[Beowulf] PetaBytes on a budget, take 2

Gus Correa gus at ldeo.columbia.edu
Fri Jul 22 14:20:54 PDT 2011

Incidentally, we have a museum-type Data General 9-track tape reader,
which was carefully preserved and is now dedicated to recover
seismic reflection data of old research cruises from the
1970's and 80's.
(IMHO the Fujitsu readers were even better,
but nobody can find those anymore.)

Short from writting on stone (and granite also has its weathering time 
scale), one must occasionally copy over data that is still of interest
to new media, as David said.
I guess the time scale of reassessing what
is still of interest is what matters,
and it needs to be compatible with the longevity of current media.
Maybe forgetting is part of keeping sanity, and even of remembering.

The problem here, maybe in other places too,
is that funding for remembering what should be remembered,
and forgetting what should be forgotten, is often forgotten.

My two cents interjection.
Gus Correa

David Mathog wrote:
> Joe Landman wrote:
>> My biggest argument against tape is, that, while the tapes themselves 
>> may last 20 years or so ... the drives don't.  I've had numerous direct 
>> experiences with drive failures that wound up resulting in inaccessible 
>> data.  I fail to see how the longevity of the media matters in this 
>> case, if you can't read it, or cannot get replacement drives to read it. 
>>   Yeah, that happened.
> 20 years is a long, long time for digital storage media.  
> I expect that if one did have a collection of 20 year old backup disk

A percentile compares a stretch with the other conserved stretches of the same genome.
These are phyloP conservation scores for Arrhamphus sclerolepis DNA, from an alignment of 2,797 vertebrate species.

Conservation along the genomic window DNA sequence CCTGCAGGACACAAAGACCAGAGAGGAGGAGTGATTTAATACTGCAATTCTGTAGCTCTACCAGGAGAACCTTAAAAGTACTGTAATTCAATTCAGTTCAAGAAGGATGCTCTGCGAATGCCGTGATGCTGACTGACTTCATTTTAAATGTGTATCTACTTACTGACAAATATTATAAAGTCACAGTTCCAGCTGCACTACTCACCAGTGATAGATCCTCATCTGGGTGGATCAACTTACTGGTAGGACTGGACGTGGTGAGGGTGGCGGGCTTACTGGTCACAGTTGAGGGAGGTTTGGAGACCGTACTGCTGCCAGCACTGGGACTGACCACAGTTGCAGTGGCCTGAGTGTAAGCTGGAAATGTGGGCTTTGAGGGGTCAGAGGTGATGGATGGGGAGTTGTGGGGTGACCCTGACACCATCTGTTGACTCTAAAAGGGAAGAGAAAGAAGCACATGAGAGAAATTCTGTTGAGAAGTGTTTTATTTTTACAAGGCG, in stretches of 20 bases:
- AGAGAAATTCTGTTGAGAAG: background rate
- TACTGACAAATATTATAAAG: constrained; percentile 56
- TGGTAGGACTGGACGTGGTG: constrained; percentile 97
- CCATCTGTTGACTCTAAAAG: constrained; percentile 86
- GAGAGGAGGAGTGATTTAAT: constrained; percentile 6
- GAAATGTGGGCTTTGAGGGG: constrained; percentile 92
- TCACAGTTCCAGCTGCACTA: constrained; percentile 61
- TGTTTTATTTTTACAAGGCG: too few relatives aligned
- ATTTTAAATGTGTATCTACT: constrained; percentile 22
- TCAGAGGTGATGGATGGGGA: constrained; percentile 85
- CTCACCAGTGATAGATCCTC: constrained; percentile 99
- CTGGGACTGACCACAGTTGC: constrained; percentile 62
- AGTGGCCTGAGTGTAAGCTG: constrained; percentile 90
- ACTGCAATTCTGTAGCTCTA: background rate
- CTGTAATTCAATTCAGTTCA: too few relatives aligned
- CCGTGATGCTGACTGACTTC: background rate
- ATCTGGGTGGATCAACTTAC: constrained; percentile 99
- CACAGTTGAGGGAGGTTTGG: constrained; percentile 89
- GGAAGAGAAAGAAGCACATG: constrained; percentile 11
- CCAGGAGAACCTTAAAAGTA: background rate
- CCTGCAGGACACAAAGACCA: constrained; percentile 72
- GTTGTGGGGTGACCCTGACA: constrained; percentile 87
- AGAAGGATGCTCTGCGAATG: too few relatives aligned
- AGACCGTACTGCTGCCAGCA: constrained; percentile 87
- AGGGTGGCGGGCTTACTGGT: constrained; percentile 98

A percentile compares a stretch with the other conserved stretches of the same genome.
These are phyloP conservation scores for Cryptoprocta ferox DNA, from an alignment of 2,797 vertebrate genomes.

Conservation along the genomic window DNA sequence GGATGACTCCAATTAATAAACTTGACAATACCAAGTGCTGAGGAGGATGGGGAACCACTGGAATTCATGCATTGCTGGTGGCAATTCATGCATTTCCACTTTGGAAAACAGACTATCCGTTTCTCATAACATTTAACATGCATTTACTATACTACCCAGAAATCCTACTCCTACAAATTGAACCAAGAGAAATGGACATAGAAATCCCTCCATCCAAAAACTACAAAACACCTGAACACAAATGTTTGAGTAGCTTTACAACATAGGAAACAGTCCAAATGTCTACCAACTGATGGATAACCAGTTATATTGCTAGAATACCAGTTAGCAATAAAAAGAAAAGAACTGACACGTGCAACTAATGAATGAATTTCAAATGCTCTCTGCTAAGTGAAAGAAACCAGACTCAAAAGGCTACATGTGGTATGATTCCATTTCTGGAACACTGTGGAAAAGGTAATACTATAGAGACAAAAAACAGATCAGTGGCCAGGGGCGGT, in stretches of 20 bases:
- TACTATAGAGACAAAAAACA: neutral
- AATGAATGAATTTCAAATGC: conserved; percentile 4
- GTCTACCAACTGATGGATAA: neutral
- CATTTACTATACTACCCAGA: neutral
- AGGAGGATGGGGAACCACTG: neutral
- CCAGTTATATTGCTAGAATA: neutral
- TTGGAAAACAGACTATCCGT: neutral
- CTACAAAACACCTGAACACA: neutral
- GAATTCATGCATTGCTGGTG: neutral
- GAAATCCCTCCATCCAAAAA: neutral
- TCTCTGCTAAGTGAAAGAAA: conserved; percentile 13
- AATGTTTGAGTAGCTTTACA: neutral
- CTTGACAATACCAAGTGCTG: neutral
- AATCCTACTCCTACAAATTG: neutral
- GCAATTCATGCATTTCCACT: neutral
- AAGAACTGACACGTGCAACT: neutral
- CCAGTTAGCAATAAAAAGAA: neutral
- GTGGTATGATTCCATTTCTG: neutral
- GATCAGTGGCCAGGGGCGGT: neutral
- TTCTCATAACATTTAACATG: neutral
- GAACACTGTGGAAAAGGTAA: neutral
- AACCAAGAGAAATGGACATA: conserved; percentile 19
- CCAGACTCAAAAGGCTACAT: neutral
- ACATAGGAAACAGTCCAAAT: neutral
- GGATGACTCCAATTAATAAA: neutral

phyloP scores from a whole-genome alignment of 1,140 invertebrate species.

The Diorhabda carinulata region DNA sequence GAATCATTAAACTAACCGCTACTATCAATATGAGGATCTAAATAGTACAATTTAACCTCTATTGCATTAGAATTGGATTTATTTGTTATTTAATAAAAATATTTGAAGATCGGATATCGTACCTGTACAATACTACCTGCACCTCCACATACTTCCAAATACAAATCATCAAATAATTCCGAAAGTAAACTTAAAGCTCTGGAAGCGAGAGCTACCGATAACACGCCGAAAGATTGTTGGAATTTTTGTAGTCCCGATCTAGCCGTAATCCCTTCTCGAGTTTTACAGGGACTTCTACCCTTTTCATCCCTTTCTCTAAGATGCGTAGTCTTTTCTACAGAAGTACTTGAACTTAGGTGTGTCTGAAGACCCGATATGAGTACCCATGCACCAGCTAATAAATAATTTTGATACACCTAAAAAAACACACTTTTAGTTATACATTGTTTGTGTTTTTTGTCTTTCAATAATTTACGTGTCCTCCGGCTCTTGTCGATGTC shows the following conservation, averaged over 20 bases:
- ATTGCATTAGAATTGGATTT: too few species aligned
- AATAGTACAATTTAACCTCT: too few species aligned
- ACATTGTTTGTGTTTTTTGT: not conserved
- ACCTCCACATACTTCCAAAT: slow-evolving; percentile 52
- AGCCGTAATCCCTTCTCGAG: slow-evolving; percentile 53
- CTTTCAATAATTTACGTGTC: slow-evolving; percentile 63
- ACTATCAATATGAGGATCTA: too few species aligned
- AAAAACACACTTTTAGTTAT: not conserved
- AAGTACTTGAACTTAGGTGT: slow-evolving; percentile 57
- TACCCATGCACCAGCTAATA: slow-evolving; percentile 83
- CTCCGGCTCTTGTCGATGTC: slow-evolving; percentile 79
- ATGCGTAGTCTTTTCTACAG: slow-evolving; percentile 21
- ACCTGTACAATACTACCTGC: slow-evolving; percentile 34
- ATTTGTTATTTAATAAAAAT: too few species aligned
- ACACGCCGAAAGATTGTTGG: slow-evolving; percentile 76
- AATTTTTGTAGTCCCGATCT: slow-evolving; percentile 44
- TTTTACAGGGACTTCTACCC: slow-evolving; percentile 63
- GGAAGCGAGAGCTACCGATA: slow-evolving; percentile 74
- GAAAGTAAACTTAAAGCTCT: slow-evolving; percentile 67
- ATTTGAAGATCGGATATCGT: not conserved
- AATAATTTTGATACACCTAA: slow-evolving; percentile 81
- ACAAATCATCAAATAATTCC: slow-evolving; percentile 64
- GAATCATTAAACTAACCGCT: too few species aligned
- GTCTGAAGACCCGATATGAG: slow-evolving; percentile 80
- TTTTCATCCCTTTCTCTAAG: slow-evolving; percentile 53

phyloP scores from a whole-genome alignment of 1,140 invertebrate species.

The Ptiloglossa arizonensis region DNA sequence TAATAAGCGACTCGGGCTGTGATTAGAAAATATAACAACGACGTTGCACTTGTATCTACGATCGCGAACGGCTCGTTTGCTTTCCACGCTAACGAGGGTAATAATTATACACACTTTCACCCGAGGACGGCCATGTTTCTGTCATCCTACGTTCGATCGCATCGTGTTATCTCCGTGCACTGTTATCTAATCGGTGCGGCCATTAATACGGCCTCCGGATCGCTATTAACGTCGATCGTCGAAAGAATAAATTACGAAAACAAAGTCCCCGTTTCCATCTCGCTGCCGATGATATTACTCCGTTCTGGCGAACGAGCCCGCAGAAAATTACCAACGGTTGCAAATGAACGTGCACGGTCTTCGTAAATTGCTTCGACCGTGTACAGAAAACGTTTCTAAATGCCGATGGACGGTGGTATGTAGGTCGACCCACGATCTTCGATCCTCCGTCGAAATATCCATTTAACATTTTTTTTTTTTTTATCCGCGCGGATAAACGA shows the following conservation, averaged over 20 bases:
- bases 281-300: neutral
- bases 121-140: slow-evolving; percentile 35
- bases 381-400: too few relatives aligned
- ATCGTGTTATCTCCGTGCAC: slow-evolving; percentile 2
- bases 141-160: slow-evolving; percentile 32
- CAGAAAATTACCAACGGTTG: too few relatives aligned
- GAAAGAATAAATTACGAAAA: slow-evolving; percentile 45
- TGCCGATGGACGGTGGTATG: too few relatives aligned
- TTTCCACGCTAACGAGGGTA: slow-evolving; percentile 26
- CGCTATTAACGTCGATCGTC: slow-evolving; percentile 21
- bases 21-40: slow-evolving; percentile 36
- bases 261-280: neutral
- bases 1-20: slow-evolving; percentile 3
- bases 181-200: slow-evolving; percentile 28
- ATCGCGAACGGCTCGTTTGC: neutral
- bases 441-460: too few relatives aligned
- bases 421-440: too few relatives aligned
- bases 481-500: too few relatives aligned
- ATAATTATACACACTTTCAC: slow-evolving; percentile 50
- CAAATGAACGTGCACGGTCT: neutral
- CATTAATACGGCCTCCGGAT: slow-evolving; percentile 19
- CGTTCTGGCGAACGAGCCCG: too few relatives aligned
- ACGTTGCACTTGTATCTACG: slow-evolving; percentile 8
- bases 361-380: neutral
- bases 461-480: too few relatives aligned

> drives it would be reasonably challenging to find a working computer
> with a compatible interface to plug them into.  And that assumes that
> those very old drives still work.  For all I know there are disk drive
> models whose spindle permanently freezes in place if it isn't used for
> 15 years - it's not like the drive manufacturers actually test store
> drives that long.  While it is unquestionably true that a 20 year old
> tape drive is prone to mechanical failure, it would still be easier to
> find another drive of the same type to read the tape then it would be to
> repair the equivalent mechanical failure in the storage medium itself
> (ie, in a failed disk drive.)  That is, the tape itself is not prone to
> storage related mechanical failure.
> All of which is a bit of a straw man.  The best way to maintain archival
> data over long periods of time is to periodically migrate it to newer
> storage technology, and in between migrations, to test read the archives
> periodically so as to detect unforeseen longevity issues early, while
> there is still a chance to recover the data. 
> David Mathog
> mathog at caltech.edu
> Manager, Sequence Analysis Facility, Biology Division, Caltech
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